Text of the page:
Social Entrepreneur Profile: Sarangadhar Samal

Born in the small, backwater village of Santhasara, in the Dhenkanal district, Orissa, Sarangadhar Samal (Sarang) had many obstacles to overcome from the beginning of his life. His village had no electricity and very little communication to the outside world. An ambitious boy from the start, Sarang walked 12 km to school and back everyday—this was a 2 ½ hour walk both ways. Sarang describes the journey as difficult, as it was not along a road, but through the highly vegetated landscape of Orissa. It is not a surprise that Sarang was only the second person to receive education in his village.

After moving on and receiving higher education, Sarang immediately went to work at an industry which worked with chemicals in making detergents. However, soon after starting work, Sarang says that he realized that he was unhappy. He saw discrimination in his work, as the managerial staff of the industry was being paid large amounts of money, while the day laborers were paid very little.  Thus, he proceeded to resign, joined the labor union, and divorced himself from the corruption that he saw in the industry. Moving on to work for a government-run lumber company, he once again saw exploitation—“black money,” he says, was involved in many transactions. It was around this time that Sarang discovered his passion for social activism. His belief in equality—especially that of opportunity—drove him to leave home with no plans or destination and with the sole goal to become a social worker.

In his travels, Sarang encountered an isolated tribe called the Santal. Upon his initial encounter with them, Sarang remembers how they were armed with bows and arrows and wore giant headdresses. He says that they took him to their village. Sarang saw these people as an opportunity to start his social work. He began to teach them basic numbers and letters in Oriya. Sarang reflected on how “happy” they were to learn. Furthermore, in order to save time for the local women, who walked large distances to collect water daily, Sarang initiated well digging in the village. People began to hear of Sarang’s good deeds and his talent for organization and began to support him. Slowly, through various projects, NYSASDRI was created with its mission to fight against poverty and improve the quality of life of the Oriya people.

It was in the 1980s that Sarang noticed the great correlation between blindness and poverty. He explained that NYSASDRI’s mission was “obstructed by blindness because visual impairment results in loss of productivity as well as spoils the household economy.” In addition to the lack of eye care in Orissa, during this time 50% of the surgeries undertaken for cataracts were resulting in increased blindness due to low quality of care. Thus, Sarang felt that NYSASDRI must offer comprehensive eye services to the poor. Although many people encouraged him to create an eye hospital in Bhubaneswar, the capital of Orissa, Sarang believed it was more important to have his hospital at the “doorstep” of the rural Oriya population. Dhenkanal was chosen due to its central location in Orissa. Here, in October 2002, Sarang has said they took a risk to create the eye hospital. They rented a small house for 5000 rupees a month and started their practice, concentrating only on cataracts and refractive errors.  Eight years later, with a new hospital building, thriving staff, and the latest technology for eye care, Sarang’s hospital model  is being used by others to start their own hospitals all over the world.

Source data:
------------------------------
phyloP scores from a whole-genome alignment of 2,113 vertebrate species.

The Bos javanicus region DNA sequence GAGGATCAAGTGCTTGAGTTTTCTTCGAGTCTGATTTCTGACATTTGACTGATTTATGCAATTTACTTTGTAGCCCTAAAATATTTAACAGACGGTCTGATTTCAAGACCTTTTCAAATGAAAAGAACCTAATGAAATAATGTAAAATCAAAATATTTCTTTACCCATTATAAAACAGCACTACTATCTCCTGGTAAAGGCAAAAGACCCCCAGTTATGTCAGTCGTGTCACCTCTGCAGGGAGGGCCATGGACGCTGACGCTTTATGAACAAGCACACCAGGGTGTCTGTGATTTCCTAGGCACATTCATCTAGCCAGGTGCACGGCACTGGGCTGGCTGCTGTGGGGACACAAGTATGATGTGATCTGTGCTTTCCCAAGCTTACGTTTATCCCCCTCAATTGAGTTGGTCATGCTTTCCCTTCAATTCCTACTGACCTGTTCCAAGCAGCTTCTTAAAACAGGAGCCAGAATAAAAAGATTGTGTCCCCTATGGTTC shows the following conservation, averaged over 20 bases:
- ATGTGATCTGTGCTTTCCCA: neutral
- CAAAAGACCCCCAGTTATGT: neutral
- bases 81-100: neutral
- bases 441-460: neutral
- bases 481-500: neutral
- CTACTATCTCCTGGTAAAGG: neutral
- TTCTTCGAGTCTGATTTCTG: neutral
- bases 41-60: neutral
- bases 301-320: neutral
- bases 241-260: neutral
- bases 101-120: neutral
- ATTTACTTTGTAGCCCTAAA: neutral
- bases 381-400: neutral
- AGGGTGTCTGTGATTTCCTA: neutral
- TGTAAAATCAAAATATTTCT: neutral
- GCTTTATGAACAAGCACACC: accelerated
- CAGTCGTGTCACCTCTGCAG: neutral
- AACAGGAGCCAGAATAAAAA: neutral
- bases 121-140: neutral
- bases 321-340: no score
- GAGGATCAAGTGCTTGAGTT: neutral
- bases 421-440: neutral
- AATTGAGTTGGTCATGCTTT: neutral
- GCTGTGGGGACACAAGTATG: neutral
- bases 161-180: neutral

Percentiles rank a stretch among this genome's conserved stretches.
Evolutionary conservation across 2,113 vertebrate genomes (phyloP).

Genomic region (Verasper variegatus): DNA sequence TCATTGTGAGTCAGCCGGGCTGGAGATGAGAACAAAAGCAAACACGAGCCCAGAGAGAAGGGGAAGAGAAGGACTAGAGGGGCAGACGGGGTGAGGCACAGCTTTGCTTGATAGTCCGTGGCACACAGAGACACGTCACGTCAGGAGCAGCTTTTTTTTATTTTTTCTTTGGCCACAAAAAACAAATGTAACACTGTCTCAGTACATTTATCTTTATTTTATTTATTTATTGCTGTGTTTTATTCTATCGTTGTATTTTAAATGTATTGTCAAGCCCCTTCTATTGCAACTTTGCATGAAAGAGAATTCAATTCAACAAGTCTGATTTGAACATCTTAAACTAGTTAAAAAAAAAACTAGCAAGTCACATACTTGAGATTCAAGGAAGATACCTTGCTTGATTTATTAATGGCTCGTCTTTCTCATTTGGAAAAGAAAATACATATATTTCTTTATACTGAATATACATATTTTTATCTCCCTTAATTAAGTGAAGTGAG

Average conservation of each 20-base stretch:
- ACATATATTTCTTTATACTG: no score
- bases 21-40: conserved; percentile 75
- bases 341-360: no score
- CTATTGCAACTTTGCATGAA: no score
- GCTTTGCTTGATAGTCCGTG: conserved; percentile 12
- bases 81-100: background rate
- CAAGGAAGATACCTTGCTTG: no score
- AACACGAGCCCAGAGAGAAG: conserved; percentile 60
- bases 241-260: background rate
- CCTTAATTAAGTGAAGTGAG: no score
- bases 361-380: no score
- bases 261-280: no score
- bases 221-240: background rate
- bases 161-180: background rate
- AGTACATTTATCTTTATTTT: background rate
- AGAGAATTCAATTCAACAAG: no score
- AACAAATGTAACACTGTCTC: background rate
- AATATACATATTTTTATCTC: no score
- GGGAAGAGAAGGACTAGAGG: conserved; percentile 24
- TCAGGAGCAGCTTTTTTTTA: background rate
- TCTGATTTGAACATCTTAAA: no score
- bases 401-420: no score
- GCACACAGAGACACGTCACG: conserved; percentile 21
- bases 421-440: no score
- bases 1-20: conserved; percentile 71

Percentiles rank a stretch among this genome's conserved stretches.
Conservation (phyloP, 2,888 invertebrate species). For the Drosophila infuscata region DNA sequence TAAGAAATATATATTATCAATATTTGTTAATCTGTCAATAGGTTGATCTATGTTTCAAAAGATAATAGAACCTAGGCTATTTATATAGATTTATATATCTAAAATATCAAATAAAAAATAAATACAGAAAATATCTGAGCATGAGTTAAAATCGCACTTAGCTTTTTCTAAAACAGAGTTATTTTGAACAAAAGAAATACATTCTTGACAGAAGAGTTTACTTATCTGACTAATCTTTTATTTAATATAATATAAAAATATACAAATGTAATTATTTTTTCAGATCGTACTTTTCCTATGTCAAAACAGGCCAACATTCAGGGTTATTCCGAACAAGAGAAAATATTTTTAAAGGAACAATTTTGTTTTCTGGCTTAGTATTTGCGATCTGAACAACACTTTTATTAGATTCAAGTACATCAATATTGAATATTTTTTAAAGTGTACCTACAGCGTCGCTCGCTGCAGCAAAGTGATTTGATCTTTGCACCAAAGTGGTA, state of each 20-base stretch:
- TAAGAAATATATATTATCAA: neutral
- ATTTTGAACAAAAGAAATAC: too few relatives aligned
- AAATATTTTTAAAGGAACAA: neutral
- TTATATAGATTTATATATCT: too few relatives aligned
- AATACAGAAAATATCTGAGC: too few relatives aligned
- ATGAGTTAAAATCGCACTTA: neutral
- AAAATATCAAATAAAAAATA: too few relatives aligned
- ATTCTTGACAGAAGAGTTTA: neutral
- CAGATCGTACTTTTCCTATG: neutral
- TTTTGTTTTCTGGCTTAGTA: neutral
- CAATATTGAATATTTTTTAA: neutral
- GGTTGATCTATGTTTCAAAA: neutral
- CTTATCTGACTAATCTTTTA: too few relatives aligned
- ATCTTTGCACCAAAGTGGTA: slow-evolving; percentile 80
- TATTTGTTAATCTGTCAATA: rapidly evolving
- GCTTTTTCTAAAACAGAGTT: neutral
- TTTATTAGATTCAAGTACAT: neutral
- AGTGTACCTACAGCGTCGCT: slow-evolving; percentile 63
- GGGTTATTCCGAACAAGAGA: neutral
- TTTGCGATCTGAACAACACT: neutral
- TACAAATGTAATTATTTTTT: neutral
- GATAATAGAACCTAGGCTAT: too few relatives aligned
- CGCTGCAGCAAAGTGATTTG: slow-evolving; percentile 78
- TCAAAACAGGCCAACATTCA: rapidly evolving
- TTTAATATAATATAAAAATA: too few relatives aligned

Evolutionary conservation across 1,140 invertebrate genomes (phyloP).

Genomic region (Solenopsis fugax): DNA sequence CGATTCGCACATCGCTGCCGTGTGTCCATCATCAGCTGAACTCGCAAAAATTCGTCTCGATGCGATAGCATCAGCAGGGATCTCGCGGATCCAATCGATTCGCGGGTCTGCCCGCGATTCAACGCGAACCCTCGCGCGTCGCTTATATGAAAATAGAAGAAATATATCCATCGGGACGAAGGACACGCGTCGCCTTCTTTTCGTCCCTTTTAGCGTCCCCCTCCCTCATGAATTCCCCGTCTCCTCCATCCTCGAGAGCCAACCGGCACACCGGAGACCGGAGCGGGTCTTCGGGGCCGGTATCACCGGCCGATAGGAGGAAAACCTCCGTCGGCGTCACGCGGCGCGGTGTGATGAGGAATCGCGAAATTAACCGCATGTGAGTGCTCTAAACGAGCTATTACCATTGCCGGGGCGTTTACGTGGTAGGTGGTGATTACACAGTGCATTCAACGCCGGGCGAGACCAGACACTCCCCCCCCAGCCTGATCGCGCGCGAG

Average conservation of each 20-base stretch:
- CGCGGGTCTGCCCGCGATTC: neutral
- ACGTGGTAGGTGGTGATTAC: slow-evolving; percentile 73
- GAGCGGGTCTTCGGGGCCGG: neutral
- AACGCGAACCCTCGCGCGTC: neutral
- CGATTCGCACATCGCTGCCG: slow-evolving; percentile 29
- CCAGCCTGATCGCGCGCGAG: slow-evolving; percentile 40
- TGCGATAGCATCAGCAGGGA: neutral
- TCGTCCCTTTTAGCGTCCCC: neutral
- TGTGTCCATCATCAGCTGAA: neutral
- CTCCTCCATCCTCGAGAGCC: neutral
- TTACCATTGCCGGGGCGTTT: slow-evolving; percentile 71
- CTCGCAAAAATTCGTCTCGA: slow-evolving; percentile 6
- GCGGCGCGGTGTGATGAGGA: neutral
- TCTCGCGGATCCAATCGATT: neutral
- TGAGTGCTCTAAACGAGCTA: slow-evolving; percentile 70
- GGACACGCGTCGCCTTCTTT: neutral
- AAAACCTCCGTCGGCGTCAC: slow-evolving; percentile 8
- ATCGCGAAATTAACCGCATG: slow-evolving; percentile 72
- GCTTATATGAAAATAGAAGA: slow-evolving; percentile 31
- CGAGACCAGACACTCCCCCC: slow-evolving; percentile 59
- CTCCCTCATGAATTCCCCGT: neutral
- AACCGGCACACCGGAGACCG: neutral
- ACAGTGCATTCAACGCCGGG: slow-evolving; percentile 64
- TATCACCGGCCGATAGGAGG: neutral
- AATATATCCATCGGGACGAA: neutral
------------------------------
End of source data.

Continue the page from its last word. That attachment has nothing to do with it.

Sarang says, “It’s easy to set up a hospital.” All you need are three things: space, hires, and technology. Sarang took a risk and rented his first hospital space. For paramedics and doctors, he decided to train local Oriyans in eye care, helping the local economy and providing these young Oriyans with a future. His doctors are now world-class cataract surgeons.  And lastly, through the help of NGOs like Unite for Sight, he was able to get the necessary technology for the hospital.

As for the future, Sarang has said that sustainability is the hospital’s greatest challenge. While the hospital is successful in its outreach camps, paying patients are few and far between due to the poverty in the area. Only with paying patients will the hospital be able to continue to help the greater community. Thus, one significant role given to Unite for Sight volunteers working at the KEHRC is to work on marketing the hospital, and researching how the KEHRC can attract these paying patients.  Of the over 100 volunteers from Unite for Sight who have worked at the KEHRC, Sarang has said each and every one has been “very very good” at helping them with their mission.

Currently a very busy man, Sarang does his work with a determination seldom seen. His zeal for social activism, which he found at a young age, continues today. One of his newer roles is being Vice President of the now one year old Rotary Club of Bhubaneswar Heritage. When asked if he enjoys what he does, Sarang has said that he is “not yet satisfied,” but he “expects many things in the future.” With his humble beginnings and track-record so far, there is little doubt there is much that this man will still bring to his community in the future.

This profile was written by Alexandra Woodcock, Unite For Sight Global Impact Fellow